Does Ohio Health Care Freedom Act Violate Ohio’s Health Care Freedom Amendment?

Ohio Representatives Ron Young and Andy Thompson introduced HB91 (The Health Care Freedom Act) earlier this month in an effort to honor the will of Ohio voters, who in 2011 voted overwhelmingly in favor of a Health Care Freedom Amendment to the Ohio Constitution.  Imagine their surprise when HB91 was attacked – by a fellow Republican, no less – on the grounds that it…wait for it…violates the Health Care Freedom Amendment of the Ohio Constitution!?!

Of course anyone who is familiar with Ohio’s recently adopted Health Care Freedom Amendment knows that HB91 does no such thing.

Ohio Representative Matt Lynch, who has 30+ years of practicing law under his belt and is one of the 19 cosponsors of HB91,  is among those who are familiar with both the Health Care Freedom Amendment and the Health Care Freedom Act.  Rep. Lynch recently wrote a letter to Committee Chairman Wachtmann in which he accurately pointed out that HB91 does NOT  impose a penalty or fine for the sale or purchase of health care or health insurance nor does it prohibit the purchase or sale of health care or health insurance:

It is abundantly clear that HB91 does not impose any type of civil or criminal penalty.  It also does not assess and “fine”, “tax” or “fee”.  Further there is no “right” to sell insurance in Ohio.  On the contrary courts have long recognized that states may regulate the operation of insurance companies.  Accordingly no rights are “punished” or “discouraged” under the Bill.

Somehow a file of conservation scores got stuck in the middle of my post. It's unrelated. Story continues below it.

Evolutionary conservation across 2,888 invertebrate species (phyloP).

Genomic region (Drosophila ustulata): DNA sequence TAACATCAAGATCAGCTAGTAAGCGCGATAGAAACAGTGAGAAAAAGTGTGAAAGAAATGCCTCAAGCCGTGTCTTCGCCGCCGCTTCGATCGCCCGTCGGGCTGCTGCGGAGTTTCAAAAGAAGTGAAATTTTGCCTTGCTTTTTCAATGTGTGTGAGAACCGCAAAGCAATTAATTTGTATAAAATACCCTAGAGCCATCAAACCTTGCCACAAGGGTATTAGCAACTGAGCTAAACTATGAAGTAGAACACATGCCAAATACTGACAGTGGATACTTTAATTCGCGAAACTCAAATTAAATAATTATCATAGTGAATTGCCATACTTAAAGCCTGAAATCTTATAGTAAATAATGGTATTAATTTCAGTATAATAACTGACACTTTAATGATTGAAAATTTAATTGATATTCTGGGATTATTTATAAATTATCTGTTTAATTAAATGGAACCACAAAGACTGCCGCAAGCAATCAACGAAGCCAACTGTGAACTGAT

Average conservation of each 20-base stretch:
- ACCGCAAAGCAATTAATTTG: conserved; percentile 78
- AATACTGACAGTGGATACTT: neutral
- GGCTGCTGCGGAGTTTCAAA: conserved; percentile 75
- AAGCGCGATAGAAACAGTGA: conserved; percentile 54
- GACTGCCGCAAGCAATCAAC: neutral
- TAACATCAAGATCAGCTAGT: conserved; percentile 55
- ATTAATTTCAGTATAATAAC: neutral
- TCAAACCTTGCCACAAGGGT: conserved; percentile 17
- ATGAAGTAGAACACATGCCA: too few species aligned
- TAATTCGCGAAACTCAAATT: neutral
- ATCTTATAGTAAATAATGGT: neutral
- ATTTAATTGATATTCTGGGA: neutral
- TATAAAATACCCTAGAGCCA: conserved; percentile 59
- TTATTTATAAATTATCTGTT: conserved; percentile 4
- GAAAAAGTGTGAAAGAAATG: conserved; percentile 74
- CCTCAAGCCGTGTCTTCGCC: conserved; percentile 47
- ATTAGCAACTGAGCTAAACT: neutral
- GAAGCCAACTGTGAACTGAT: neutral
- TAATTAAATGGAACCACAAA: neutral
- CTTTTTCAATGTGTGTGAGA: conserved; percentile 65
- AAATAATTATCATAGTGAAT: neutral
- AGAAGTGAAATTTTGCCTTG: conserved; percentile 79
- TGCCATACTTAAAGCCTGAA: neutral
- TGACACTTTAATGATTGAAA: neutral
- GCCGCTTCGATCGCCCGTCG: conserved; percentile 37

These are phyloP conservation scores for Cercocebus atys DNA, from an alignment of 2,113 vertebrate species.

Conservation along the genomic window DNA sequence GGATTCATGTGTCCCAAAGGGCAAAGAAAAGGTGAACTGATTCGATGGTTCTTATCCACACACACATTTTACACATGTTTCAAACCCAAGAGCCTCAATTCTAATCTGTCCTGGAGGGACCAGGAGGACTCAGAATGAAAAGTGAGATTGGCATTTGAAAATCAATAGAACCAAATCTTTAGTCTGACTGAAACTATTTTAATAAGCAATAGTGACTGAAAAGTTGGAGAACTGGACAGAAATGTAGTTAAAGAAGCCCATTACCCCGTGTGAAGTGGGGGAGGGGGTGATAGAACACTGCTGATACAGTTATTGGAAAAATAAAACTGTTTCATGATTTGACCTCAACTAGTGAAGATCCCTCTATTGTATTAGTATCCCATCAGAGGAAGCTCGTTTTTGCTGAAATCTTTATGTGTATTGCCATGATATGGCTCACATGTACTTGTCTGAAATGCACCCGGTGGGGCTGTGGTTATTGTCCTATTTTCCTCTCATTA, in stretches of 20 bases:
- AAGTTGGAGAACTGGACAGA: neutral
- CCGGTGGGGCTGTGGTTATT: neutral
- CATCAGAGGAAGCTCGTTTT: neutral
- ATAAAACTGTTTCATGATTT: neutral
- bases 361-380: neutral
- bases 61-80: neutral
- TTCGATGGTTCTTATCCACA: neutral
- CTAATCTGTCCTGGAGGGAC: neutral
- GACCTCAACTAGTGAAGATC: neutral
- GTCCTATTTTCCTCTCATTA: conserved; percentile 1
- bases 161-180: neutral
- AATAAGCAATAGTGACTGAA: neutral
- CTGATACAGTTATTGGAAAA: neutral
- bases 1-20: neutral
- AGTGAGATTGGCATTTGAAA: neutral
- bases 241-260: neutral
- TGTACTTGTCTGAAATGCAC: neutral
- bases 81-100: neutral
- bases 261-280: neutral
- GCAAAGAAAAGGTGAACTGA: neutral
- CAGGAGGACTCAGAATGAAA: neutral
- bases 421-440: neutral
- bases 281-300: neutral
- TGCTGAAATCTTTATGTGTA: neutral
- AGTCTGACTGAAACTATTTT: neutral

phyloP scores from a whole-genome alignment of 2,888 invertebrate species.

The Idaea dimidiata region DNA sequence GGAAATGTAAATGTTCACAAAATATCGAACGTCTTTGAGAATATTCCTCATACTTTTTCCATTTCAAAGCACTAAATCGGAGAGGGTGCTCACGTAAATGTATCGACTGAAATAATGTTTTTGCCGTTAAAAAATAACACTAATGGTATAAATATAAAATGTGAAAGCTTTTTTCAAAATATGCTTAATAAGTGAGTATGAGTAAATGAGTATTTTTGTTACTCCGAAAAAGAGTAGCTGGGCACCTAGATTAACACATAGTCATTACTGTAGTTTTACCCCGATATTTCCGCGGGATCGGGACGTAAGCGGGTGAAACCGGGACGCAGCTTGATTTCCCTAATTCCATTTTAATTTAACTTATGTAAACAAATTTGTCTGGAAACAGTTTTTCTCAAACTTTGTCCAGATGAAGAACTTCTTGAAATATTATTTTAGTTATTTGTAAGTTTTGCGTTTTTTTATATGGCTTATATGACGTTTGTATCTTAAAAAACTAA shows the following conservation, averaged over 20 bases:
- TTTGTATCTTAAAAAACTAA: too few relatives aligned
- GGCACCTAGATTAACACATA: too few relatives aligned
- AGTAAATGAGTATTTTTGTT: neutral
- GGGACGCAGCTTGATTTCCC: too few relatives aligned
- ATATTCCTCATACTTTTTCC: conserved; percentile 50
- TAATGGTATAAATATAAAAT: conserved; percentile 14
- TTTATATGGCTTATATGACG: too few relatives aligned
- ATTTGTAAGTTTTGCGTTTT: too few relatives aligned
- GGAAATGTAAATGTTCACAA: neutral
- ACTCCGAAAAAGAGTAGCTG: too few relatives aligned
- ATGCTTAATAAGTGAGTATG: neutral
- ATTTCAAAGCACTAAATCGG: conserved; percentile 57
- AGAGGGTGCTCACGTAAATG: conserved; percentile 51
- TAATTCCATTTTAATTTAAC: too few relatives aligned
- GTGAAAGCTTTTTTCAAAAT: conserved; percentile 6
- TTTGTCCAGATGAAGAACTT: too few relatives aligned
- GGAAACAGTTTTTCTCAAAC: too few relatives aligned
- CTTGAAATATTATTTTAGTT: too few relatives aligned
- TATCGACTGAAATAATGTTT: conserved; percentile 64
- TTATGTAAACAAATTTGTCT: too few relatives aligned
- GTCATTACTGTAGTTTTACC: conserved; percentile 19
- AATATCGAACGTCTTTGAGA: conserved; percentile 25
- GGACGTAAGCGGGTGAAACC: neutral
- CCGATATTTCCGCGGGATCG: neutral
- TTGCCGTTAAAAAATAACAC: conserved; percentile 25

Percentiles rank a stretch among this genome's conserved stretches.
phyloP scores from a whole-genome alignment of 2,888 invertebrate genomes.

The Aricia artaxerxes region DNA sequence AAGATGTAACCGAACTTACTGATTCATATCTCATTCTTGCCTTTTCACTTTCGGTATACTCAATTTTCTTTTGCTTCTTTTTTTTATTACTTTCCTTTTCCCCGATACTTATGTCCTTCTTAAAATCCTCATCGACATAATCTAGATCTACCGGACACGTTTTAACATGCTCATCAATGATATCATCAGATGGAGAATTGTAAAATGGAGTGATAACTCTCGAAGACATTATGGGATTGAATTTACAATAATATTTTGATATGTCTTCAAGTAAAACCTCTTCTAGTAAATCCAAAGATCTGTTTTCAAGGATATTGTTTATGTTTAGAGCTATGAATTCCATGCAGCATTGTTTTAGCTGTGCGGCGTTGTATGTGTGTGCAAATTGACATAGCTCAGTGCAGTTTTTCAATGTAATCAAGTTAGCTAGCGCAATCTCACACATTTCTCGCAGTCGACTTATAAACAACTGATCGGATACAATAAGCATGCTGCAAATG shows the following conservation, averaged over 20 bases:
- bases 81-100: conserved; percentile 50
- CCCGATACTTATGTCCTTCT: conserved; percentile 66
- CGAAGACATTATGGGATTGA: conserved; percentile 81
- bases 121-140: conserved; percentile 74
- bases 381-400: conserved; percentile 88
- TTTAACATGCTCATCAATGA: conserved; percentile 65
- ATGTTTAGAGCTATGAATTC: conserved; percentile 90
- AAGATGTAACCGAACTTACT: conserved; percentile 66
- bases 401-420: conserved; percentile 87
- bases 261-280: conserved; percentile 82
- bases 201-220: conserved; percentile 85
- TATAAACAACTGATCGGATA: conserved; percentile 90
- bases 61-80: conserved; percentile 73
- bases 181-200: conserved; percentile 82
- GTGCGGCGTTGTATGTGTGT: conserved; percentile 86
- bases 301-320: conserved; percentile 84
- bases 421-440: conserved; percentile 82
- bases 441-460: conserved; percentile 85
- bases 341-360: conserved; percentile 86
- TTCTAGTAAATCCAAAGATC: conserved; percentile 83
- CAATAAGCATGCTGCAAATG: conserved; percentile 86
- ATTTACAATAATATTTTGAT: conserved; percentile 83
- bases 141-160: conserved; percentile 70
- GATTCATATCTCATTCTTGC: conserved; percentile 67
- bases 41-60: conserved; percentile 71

HB91 also does not “prohibit” the sale of insurance.  Rather HB91 merely adds a requirement that those selling healthcare insurance in Ohio refrain from accepting any “remuneration, credit or subsidy” as defined in the Bill.  Such a requirement is not unlike the many regulations already found in Chapter 39 of the Ohio Revised Code that must be met by an insurance company doing business in Ohio.

Representative Lynch concludes his letter with his professional opinion that “HB91 does not violate the Ohio Constitution by establishing a sanction in the form of a suspension or forfeiture of a  license to sell health insurance in Ohio.” 


Pearland, Texas Passes 2nd Amendment Resolution

The tenacity of the early settlers that formed the backbone of a thriving Texas community continues to echo the call for liberty today.

Dating back to around 1528, Pearland Texas inhabitants etched a place in history showing courage and resolve by welcoming all who stood for freedom, and their legacy lives on.

Mayor Tom Reid, with the help of council members  Greg Hill and Keith Ordeneaux, brought forward resolution 2013-47; A resolution of the city council and the city of Pearland, Texas encouraging the federal government to protect and defend the rights of the citizens to keep and bear arms.

The resolution fortifies Article 1 Section 23 of the Texas Constitution

Whereas; RIGHT TO KEEP AND BEAR ARMS. Every citizen shall have the right to keep and bear arms in the lawful defense of himself or the State; but the Legislature shall have power, by law, to regulate the wearing of arms, with a view to prevent crime.

Councilman Owens and councilwoman Sherrouse showed their integrity and resolve, joining Hill, Ordeneaux and Mayor Reid to pass the resolution.